Picture a Garden climb at Howbert

       When Howbert Elemen-tary students embark on their Track Day Thursday, April 26, one of the activities will be climbing the Garden of the Gods' Kissing Camels rock formation. Enjoying the new, muralized climbing wall at Howbert
Elementary are (from left, in front) Kayleigh Wilson, PE
coach Jason Miner, Hayley Messinger, Emma Joines, Kaya Bacon and Aleah Mick, and (from top of ladder) Alicia Mick, Megan McCarrie, Daisy Erickson and artist Deborah Mick.
Westside Pioneer photo
       Well, not quite.
       But a recent mural by Howbert parent Deborah Mick on the south wall of the school gym - along with hand-holds installed by PE teacher Jason Miner - sure make it look that way.
       Working off-hours with donated paint, Mick drew and colored the scene, 50 feet wide by 16 feet high, between mid-January and the end of March. “It was really just a labor of love,” said the volunteer artist, who has done recent professional work for Mr. Biggs Family Fun Center and the New Life Church. “I think the people at Howbert do a wonderful job. I was just happy to do it.”
       For Miner, the product culminates his effort to give Howbert what's known as a “bouldering wall.” This is a wall where the students don't climb much over 6 feet above the mat, but are taught to use hand- and footholds as they move sideways. He managed to get financial help from District 11 and from Howbert, along with some holds from Wasson High School, he said.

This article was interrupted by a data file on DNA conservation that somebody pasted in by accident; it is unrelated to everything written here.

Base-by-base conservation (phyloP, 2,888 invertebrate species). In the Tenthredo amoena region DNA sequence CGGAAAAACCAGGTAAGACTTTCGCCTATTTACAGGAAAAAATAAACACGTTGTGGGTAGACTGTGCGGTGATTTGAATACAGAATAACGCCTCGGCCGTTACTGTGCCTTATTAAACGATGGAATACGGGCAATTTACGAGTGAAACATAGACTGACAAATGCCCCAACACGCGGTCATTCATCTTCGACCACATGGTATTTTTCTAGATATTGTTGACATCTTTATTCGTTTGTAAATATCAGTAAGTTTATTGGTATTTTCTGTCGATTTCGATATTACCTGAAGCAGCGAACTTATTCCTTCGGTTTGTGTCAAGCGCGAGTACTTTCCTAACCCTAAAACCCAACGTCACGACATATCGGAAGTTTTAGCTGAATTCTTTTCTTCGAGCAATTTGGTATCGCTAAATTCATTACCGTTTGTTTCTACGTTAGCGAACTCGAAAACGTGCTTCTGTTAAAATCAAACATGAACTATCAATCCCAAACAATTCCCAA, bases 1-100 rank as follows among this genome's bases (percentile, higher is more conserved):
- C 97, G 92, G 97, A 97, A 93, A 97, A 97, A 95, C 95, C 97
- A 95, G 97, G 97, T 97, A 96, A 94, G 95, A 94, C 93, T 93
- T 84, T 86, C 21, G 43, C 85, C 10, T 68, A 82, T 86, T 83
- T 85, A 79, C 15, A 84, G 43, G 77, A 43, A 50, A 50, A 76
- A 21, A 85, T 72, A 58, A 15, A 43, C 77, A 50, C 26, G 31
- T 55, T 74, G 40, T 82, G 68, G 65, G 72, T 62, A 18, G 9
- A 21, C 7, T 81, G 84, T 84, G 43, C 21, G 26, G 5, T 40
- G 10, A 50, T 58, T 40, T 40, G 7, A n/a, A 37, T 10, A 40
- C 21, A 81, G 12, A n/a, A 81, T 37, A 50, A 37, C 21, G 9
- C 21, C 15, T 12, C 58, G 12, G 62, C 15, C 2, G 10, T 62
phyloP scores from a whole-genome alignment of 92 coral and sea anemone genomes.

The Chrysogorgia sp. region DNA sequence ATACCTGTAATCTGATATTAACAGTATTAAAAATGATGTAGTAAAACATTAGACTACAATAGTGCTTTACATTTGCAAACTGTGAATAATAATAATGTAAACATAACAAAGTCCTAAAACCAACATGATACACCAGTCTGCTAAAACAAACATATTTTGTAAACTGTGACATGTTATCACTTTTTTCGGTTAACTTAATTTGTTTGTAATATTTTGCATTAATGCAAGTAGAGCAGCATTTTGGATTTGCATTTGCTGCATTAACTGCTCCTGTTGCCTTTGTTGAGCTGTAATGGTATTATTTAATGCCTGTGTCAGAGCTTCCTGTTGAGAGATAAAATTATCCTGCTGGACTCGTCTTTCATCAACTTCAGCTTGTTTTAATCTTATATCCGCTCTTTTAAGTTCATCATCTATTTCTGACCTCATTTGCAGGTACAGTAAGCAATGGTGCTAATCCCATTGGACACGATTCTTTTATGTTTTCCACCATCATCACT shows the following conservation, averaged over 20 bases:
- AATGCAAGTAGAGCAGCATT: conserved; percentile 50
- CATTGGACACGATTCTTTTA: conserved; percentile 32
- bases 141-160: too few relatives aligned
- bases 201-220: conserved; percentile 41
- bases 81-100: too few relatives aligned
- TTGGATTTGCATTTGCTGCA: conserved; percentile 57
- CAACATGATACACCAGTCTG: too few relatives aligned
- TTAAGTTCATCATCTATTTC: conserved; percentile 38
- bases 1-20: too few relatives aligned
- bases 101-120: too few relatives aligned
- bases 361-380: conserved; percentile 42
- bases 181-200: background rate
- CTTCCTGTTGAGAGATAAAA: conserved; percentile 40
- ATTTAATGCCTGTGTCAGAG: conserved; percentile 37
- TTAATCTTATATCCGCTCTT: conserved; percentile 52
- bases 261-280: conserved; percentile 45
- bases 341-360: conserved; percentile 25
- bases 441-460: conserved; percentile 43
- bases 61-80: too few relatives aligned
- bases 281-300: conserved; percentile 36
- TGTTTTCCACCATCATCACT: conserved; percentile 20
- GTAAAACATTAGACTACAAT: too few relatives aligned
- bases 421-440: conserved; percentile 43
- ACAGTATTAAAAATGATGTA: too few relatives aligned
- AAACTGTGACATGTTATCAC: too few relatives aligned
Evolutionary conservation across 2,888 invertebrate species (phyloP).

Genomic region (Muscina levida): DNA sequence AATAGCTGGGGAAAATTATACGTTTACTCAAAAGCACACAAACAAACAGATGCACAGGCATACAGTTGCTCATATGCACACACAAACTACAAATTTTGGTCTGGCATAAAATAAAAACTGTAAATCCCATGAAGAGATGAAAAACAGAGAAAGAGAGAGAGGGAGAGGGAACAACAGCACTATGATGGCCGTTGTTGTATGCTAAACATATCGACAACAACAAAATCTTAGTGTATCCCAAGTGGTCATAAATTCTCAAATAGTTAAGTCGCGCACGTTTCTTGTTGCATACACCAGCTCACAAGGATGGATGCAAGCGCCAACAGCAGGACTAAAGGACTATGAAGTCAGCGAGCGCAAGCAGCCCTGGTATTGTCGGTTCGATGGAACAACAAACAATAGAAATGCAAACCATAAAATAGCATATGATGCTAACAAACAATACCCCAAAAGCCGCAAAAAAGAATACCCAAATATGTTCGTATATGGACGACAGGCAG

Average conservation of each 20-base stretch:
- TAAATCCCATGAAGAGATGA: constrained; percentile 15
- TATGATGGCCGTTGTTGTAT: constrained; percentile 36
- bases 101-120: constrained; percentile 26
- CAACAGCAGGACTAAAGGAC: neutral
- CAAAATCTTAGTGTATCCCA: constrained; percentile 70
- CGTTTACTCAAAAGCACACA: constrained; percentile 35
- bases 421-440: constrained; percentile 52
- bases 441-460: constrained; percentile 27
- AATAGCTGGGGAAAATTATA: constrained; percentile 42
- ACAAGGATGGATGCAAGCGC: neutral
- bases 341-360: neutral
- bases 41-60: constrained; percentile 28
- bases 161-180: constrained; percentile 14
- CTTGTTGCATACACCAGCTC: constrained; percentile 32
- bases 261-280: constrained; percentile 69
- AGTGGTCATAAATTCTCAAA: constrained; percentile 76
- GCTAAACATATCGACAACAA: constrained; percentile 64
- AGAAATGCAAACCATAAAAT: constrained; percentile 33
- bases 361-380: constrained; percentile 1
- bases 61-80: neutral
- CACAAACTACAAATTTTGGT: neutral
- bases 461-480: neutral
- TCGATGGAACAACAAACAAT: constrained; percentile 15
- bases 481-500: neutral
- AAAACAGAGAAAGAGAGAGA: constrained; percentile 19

Miner is also pleased with the mural theme, considering that the Garden of the Gods is just up the street from the school. “A lot of schools have walls with Garden of the Gods murals, but we're the only one that should,” he laughed.
       Mick can thank her children, Aleah and Alicia (in kindergarten and fourth grade, respectively), for her Howbert painting opportunity. “My daughters volunteered me,” she said.
       She admitted to being “a little intimidated” at first. “Like I told the coach [Miner], a lot of people see the Kissing Camels in different ways, so I hope everyone is happy with what I did,” Mick said.
       She painted about 40 hours in all - not counting time spent studying photos or gazing at the wall and thinking about how it should look.
       In some ways, she said, she would have liked to keep working at it, but she also knew the kids were looking forward to trying out the bouldering wall. And, on Track Day April 26, she said, “we'll get to see it in action.”

Westside Pioneer article